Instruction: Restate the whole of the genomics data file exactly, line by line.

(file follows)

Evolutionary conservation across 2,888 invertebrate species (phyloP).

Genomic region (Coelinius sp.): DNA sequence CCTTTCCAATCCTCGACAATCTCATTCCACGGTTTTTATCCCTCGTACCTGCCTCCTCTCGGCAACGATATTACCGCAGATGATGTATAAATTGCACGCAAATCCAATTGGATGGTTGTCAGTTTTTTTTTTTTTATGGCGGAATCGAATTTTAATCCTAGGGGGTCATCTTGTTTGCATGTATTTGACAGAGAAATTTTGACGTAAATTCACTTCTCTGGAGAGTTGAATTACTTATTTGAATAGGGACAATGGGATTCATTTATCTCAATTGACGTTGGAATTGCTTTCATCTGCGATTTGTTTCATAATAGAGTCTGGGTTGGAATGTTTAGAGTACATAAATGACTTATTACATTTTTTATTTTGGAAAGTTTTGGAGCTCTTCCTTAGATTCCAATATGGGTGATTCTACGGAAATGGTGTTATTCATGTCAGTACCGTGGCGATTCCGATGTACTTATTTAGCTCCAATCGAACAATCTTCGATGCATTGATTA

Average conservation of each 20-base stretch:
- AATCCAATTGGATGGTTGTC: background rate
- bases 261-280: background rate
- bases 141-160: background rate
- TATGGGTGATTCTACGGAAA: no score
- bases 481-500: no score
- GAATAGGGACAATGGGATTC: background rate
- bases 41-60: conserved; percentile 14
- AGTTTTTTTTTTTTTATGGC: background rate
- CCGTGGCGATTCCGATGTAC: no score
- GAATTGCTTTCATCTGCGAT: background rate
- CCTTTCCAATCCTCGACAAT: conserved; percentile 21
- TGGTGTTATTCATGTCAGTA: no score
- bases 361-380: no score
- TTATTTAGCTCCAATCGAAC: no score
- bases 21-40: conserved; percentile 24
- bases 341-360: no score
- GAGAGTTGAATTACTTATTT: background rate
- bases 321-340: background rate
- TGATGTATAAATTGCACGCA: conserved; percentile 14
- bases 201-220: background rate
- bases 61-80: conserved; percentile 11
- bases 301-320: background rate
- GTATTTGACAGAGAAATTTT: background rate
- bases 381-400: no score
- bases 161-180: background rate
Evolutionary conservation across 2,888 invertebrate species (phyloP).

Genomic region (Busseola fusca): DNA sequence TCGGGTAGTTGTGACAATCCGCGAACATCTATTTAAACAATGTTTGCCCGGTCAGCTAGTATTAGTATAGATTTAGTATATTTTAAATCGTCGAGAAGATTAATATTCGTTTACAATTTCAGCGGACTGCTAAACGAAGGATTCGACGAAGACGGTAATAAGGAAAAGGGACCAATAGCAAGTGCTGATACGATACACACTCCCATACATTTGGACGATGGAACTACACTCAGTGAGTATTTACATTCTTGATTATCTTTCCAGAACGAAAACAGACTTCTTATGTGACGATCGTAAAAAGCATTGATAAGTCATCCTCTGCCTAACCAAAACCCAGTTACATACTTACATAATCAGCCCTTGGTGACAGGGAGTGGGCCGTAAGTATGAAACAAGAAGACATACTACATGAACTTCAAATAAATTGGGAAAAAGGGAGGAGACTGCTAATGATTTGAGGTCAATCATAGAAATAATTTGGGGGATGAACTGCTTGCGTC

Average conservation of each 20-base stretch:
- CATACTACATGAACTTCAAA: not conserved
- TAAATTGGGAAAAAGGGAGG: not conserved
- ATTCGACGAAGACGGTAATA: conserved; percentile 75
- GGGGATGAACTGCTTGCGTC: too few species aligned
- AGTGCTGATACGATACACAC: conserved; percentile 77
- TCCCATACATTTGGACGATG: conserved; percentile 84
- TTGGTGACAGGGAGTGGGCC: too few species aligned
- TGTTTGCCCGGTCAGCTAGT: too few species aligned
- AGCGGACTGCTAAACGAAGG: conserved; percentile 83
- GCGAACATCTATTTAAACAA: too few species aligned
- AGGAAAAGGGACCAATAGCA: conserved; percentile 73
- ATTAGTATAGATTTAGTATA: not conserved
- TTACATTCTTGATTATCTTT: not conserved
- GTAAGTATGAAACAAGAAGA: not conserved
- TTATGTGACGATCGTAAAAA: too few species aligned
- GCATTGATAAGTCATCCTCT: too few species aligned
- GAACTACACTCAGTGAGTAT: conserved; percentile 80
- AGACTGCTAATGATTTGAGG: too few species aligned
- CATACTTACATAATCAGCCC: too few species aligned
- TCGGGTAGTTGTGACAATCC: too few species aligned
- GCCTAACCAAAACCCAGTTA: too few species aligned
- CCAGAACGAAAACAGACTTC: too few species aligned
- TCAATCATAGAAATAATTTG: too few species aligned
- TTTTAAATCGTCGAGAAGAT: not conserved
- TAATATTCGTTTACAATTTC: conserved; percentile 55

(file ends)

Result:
Evolutionary conservation across 2,888 invertebrate species (phyloP).

Genomic region (Coelinius sp.): DNA sequence CCTTTCCAATCCTCGACAATCTCATTCCACGGTTTTTATCCCTCGTACCTGCCTCCTCTCGGCAACGATATTACCGCAGATGATGTATAAATTGCACGCAAATCCAATTGGATGGTTGTCAGTTTTTTTTTTTTTATGGCGGAATCGAATTTTAATCCTAGGGGGTCATCTTGTTTGCATGTATTTGACAGAGAAATTTTGACGTAAATTCACTTCTCTGGAGAGTTGAATTACTTATTTGAATAGGGACAATGGGATTCATTTATCTCAATTGACGTTGGAATTGCTTTCATCTGCGATTTGTTTCATAATAGAGTCTGGGTTGGAATGTTTAGAGTACATAAATGACTTATTACATTTTTTATTTTGGAAAGTTTTGGAGCTCTTCCTTAGATTCCAATATGGGTGATTCTACGGAAATGGTGTTATTCATGTCAGTACCGTGGCGATTCCGATGTACTTATTTAGCTCCAATCGAACAATCTTCGATGCATTGATTA

Average conservation of each 20-base stretch:
- AATCCAATTGGATGGTTGTC: background rate
- bases 261-280: background rate
- bases 141-160: background rate
- TATGGGTGATTCTACGGAAA: no score
- bases 481-500: no score
- GAATAGGGACAATGGGATTC: background rate
- bases 41-60: conserved; percentile 14
- AGTTTTTTTTTTTTTATGGC: background rate
- CCGTGGCGATTCCGATGTAC: no score
- GAATTGCTTTCATCTGCGAT: background rate
- CCTTTCCAATCCTCGACAAT: conserved; percentile 21
- TGGTGTTATTCATGTCAGTA: no score
- bases 361-380: no score
- TTATTTAGCTCCAATCGAAC: no score
- bases 21-40: conserved; percentile 24
- bases 341-360: no score
- GAGAGTTGAATTACTTATTT: background rate
- bases 321-340: background rate
- TGATGTATAAATTGCACGCA: conserved; percentile 14
- bases 201-220: background rate
- bases 61-80: conserved; percentile 11
- bases 301-320: background rate
- GTATTTGACAGAGAAATTTT: background rate
- bases 381-400: no score
- bases 161-180: background rate
Evolutionary conservation across 2,888 invertebrate species (phyloP).

Genomic region (Busseola fusca): DNA sequence TCGGGTAGTTGTGACAATCCGCGAACATCTATTTAAACAATGTTTGCCCGGTCAGCTAGTATTAGTATAGATTTAGTATATTTTAAATCGTCGAGAAGATTAATATTCGTTTACAATTTCAGCGGACTGCTAAACGAAGGATTCGACGAAGACGGTAATAAGGAAAAGGGACCAATAGCAAGTGCTGATACGATACACACTCCCATACATTTGGACGATGGAACTACACTCAGTGAGTATTTACATTCTTGATTATCTTTCCAGAACGAAAACAGACTTCTTATGTGACGATCGTAAAAAGCATTGATAAGTCATCCTCTGCCTAACCAAAACCCAGTTACATACTTACATAATCAGCCCTTGGTGACAGGGAGTGGGCCGTAAGTATGAAACAAGAAGACATACTACATGAACTTCAAATAAATTGGGAAAAAGGGAGGAGACTGCTAATGATTTGAGGTCAATCATAGAAATAATTTGGGGGATGAACTGCTTGCGTC

Average conservation of each 20-base stretch:
- CATACTACATGAACTTCAAA: not conserved
- TAAATTGGGAAAAAGGGAGG: not conserved
- ATTCGACGAAGACGGTAATA: conserved; percentile 75
- GGGGATGAACTGCTTGCGTC: too few species aligned
- AGTGCTGATACGATACACAC: conserved; percentile 77
- TCCCATACATTTGGACGATG: conserved; percentile 84
- TTGGTGACAGGGAGTGGGCC: too few species aligned
- TGTTTGCCCGGTCAGCTAGT: too few species aligned
- AGCGGACTGCTAAACGAAGG: conserved; percentile 83
- GCGAACATCTATTTAAACAA: too few species aligned
- AGGAAAAGGGACCAATAGCA: conserved; percentile 73
- ATTAGTATAGATTTAGTATA: not conserved
- TTACATTCTTGATTATCTTT: not conserved
- GTAAGTATGAAACAAGAAGA: not conserved
- TTATGTGACGATCGTAAAAA: too few species aligned
- GCATTGATAAGTCATCCTCT: too few species aligned
- GAACTACACTCAGTGAGTAT: conserved; percentile 80
- AGACTGCTAATGATTTGAGG: too few species aligned
- CATACTTACATAATCAGCCC: too few species aligned
- TCGGGTAGTTGTGACAATCC: too few species aligned
- GCCTAACCAAAACCCAGTTA: too few species aligned
- CCAGAACGAAAACAGACTTC: too few species aligned
- TCAATCATAGAAATAATTTG: too few species aligned
- TTTTAAATCGTCGAGAAGAT: not conserved
- TAATATTCGTTTACAATTTC: conserved; percentile 55